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HPRC Fitness Arena: Family & Relationships
When a wounded, ill or injured service member returns home, his or her life has significantly changed, and so have the lives of the caregivers and family. DoD recognizes the importance of the caregiver and family in the recovery process. However, caregiving can be stressful, and you run the risk of burnout when you focus solely on others without time to recharge. So it’s important to take time for yourself too. Read on to learn HPRC’s top tips for caregivers and families.
The condition known as “dental caries” is the most common and chronic childhood illness, but you can help your child avoid it. Bacteria that build up on your children’s teeth and produce acid can destroy enamel and dentin, leading to decay, infection, and cavities. Thankfully, there are a few simple ways to prevent this.
- If your young child uses bottles, make sure you put your child to sleep without a bottle.
- Avoid continual use of a bottle or sippy cup, especially with fluids other than water.
- Limit sugary foods and drinks, and the latter should include only 100% juice.
- Allow less than 4–6 oz. of 100% fruit juice per day.
- Start brushing your child’s teeth twice a day as soon as their teeth are visible.
- Use no more than a pea size dot of fluoride toothpaste for children 3 and up and a dab the size of a grain of rice for younger children.
- Take your child to a dentist before the age of one.
- Parents and caregivers can spread bacteria to babies and children accidentally, so take care of your own teeth! And it’s a good idea not to put food or other items into your child’s mouth after they’ve been in your mouth, especially if you have a history of cavities.
If you use these simple tips, you can strengthen your child’s teeth throughout childhood. For more information, check out the American Academy of Pediatrics article “Brushing up on oral health: never too early to start.”
When stress threatens to overload you, be careful it doesn’t spill over into your relationships. Stress can make you less patient with your loved ones, less able to solve problems well, and more disagreeable.
When you’re under a lot of stress, you’re also more likely to feel negative about your relationships. This generally leads to more fighting, which can be especially tough for military families if one of you deploys or leaves for training before you’re able to rebalance your relationship and de-stress. While you’re apart, negative feelings can fester and further damage your relationship.
But just knowing about how stress can impact your relationships is the first step. Next time you feel stressed out, don’t let it fester. Instead, do something about it. To ease your stress, you can try:
- Deep breathing or another mind-body skill that can switch you from your body’s stress response to its relaxation response.
- Exercise, which can make you feel better and lower your stress.
- Something just for fun, which can take your mind off your stress.
- Connecting with a loved one. Feeling loved and supported can also reduce stress.
Finally, if you’re apart from your loved one, set aside time regularly to connect to him or her, regardless of the last fight you had. Try to give each other benefit of the doubt and move past the argument. You can always finish discussing it when he or she returns.
Deployment and other military-related separations can be tough on families, but many families can (and do) learn how to adapt to them. The regular rounds of separations that come with military life require constant adaptation. Naturally, when a partner is away from the family for a certain period of time (such as during deployment or training), those at home have to shift their roles and responsibilities to cover for the person who’s away, especially with regard to childcare. When the service member returns home, then the family must shift roles again. These “accordion families” continuously contract and expand as members of the family are physically present or absent. Some families handle this smoothly, but others find it to be one additional hurdle to overcome again and again.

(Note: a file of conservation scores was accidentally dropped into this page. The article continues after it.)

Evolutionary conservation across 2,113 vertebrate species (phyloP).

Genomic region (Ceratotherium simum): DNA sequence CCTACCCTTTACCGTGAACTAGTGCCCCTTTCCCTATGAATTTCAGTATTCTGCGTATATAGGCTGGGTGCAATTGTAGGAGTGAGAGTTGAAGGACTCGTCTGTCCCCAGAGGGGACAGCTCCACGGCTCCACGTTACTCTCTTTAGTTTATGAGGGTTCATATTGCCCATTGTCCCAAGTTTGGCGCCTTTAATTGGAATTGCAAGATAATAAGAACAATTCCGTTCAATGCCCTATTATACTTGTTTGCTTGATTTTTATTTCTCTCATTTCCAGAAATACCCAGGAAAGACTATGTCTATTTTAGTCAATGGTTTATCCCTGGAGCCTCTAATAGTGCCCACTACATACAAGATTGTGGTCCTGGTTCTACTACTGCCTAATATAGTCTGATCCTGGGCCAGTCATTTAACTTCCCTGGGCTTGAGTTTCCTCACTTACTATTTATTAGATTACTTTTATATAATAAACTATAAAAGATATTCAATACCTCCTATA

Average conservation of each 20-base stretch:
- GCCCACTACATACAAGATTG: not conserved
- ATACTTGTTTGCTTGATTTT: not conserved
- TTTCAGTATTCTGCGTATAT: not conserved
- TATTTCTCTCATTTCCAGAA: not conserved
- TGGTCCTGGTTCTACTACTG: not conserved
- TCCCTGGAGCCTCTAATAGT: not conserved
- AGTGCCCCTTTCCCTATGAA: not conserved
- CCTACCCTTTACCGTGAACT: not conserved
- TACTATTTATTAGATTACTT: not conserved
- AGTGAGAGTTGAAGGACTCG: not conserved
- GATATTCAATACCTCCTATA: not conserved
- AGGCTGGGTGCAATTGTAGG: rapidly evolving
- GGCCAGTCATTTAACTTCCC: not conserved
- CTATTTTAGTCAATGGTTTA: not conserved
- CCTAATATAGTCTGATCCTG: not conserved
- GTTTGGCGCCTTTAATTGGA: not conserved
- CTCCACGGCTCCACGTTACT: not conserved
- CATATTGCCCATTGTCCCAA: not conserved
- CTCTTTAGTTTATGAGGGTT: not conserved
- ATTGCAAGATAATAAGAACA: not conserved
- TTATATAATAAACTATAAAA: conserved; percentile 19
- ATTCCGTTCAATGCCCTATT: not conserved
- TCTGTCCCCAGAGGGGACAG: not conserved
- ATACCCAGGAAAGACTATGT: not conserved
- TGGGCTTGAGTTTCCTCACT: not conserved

There are two important things you can do to help manage these repeat transitions:
- Work on everyone in the family communicating well.
- Try to stay as emotionally connected as you can while apart.
Of course, these tips are easier said than done. Think about how you usually handle separations: Do you emotionally distance yourself from your partner? Do you become more “needy”? How does your partner respond? Do you both do the same things, or do you have opposing emotional needs when apart? If you have children, how do your children respond?
If you have different emotional needs, this can create instant conflict and feelings of distance. One way around this is to talk about what you each need, figure out where there’s common ground, and make a game plan that can fulfill each person’s needs as much as possible while at home and when apart.
You can use the strategy on HPRC's card on communication skills to help better navigate these kinds of conversations. Plus, remember to not fall prey to these common thinking traps that create misunderstandings in relationships.
Helping your kids limit their screen time can be difficult, but it could be the key to keeping your kids healthy. The American Academy of Pediatrics recommends limiting the total amount of entertainment screen time to only 1–2 hours a day, with no screen time for kids under the age of two. Yet the average 8-year-old spends 8 hours a day in front of a screen, and teenagers can even exceed 11 hours a day. That’s a lot of sitting around! The more time kids sit in front of a screen, the less time they spend being active, and the more likely they are to become overweight.
Here are some tips to help reduce screen time and, in turn, promote fitness:
- Keep the TV and Internet-enabled devices out of bedrooms.
- Stay informed: Monitor what media your kids are using, such as websites or social media applications.